By The Guardian
The government’s medical protection agency said the permits will apply only to the four plaintiffs who won a November supreme court ruling.
The permits won’t allow smoking marijuana in the presence of children or anyone who hasn’t given consent.
The permits also don’t allow the sale or distribution of the drug.
Ironically, the plaintiffs said that even with the permits in hand, they don’t plan to smoke the marijuana permitted. They said they filed the suit to make a point about prohibitionist policies being wrong, not to get their hands on legal weed.
“The objective is to change the policy, not to promote consumption,” said Juan Francisco Torres Landa, one of the four plaintiffs. “We are going to set the example; we are not going to consume it.”
The court’s ruling doesn’t imply a general legalization. But if the court rules the same way on five similar petitions, it would then establish the precedent to change the law and allow general recreational use.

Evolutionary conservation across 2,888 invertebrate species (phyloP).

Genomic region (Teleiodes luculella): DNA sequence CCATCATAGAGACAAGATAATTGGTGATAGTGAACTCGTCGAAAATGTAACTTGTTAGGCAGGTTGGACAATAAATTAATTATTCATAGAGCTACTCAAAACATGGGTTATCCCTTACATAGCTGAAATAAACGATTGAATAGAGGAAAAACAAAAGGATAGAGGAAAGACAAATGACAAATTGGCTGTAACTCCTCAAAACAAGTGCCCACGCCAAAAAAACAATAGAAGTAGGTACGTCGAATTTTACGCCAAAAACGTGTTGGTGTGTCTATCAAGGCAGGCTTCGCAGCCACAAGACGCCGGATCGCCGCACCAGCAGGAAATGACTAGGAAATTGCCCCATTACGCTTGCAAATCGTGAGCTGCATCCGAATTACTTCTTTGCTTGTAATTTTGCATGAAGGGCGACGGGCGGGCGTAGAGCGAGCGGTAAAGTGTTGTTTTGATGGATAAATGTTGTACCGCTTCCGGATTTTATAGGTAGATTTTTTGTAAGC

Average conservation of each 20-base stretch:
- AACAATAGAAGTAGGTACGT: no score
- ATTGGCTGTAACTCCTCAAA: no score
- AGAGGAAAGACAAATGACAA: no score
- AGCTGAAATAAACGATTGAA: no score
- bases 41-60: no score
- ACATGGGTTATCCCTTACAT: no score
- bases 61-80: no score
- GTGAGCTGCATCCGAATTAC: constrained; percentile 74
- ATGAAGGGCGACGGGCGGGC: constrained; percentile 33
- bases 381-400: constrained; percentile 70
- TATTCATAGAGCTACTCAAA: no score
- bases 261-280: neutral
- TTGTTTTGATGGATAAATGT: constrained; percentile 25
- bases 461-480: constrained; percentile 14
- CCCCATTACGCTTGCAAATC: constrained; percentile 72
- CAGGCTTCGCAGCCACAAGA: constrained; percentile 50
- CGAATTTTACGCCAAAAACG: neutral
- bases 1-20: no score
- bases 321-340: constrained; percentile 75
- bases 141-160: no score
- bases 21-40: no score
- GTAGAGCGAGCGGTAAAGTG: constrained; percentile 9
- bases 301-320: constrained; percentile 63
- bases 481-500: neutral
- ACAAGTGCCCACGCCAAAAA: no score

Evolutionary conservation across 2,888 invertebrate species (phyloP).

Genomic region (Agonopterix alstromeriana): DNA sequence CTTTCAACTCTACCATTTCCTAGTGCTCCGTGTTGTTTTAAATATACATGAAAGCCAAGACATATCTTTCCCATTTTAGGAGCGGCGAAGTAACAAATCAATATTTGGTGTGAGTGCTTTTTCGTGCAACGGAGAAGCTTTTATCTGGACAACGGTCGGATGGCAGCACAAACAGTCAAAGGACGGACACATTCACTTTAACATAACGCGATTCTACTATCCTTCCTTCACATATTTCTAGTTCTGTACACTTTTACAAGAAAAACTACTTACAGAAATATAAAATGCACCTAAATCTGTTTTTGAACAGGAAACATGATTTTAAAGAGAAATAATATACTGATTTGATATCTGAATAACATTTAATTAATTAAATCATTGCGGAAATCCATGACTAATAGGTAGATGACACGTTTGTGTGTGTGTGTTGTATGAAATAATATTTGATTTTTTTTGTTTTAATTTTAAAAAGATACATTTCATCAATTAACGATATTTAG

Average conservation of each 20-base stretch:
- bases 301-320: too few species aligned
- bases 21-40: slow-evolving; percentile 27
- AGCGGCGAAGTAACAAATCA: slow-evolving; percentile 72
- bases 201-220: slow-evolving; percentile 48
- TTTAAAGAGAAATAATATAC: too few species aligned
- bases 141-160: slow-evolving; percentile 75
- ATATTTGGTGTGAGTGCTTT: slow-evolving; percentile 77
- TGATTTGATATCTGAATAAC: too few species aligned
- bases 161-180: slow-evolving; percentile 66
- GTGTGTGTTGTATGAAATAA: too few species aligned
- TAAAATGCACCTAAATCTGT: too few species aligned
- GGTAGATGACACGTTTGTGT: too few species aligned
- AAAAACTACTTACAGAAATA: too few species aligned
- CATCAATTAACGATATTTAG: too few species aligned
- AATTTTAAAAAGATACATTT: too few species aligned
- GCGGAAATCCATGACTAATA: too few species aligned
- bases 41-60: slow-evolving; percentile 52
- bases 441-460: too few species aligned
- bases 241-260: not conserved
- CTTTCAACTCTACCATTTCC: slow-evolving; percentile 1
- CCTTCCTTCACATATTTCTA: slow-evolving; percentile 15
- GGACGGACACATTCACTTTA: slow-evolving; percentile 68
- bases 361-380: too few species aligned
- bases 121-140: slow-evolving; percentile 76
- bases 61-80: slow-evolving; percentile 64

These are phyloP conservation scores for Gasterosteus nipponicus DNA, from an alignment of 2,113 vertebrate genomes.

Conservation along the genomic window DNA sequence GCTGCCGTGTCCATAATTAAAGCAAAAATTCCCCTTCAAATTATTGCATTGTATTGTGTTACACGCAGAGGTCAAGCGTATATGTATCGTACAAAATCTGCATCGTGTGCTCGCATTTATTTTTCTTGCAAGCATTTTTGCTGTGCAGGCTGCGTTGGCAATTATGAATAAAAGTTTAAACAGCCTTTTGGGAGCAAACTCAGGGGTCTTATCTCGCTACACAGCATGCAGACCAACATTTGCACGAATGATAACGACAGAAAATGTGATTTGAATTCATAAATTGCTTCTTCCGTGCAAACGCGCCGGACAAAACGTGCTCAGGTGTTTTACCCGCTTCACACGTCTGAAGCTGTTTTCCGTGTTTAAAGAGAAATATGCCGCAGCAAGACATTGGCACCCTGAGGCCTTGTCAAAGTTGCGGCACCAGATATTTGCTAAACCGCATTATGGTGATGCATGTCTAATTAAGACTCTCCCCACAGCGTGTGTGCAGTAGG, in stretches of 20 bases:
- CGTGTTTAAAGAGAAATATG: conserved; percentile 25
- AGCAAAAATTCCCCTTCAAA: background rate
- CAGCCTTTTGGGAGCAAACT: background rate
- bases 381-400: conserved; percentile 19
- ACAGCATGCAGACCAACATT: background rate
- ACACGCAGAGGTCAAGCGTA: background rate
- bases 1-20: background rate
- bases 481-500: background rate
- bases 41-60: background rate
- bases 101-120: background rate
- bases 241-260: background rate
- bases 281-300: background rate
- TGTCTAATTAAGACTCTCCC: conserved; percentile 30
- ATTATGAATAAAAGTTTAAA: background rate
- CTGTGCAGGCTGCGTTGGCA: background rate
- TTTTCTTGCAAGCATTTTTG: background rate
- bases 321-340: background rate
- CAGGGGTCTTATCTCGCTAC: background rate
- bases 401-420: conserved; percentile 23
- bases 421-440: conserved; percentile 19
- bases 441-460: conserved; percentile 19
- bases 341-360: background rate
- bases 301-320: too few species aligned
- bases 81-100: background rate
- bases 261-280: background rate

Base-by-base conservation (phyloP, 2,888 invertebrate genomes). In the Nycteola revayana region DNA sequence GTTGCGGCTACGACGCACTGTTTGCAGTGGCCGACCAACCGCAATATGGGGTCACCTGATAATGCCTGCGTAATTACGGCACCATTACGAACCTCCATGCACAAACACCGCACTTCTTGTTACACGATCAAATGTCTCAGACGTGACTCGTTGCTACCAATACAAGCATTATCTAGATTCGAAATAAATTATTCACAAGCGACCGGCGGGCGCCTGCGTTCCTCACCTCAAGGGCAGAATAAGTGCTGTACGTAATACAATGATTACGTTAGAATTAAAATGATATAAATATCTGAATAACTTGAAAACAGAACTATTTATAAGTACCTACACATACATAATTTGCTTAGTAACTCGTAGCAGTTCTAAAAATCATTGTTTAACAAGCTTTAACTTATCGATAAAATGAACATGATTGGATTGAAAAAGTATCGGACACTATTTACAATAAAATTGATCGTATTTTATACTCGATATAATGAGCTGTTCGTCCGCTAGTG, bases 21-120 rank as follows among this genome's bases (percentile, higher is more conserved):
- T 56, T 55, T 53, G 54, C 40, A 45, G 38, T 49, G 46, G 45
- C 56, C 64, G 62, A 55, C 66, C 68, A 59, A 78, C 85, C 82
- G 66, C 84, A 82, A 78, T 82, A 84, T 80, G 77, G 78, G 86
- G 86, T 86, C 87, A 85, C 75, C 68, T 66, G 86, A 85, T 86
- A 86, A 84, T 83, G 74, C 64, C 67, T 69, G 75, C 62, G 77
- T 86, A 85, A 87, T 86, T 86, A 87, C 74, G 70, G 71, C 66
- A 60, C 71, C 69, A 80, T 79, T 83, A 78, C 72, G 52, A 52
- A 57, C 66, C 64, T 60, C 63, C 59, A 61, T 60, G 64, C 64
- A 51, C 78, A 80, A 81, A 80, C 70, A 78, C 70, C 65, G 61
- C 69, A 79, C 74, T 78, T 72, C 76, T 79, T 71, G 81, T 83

The government medical protection agency, known as COFEPRIS, said it has received 155 applications to get such permits. But other applicants would have to go through the appeals process, something supporters say would probably take at least a year.
The court ruled that growing and consuming marijuana is covered under the right of “free development of personality”.
President Enrique Peña Nieto has repeatedly said he opposes legalization, as do a majority of Mexicans surveyed in recent polls.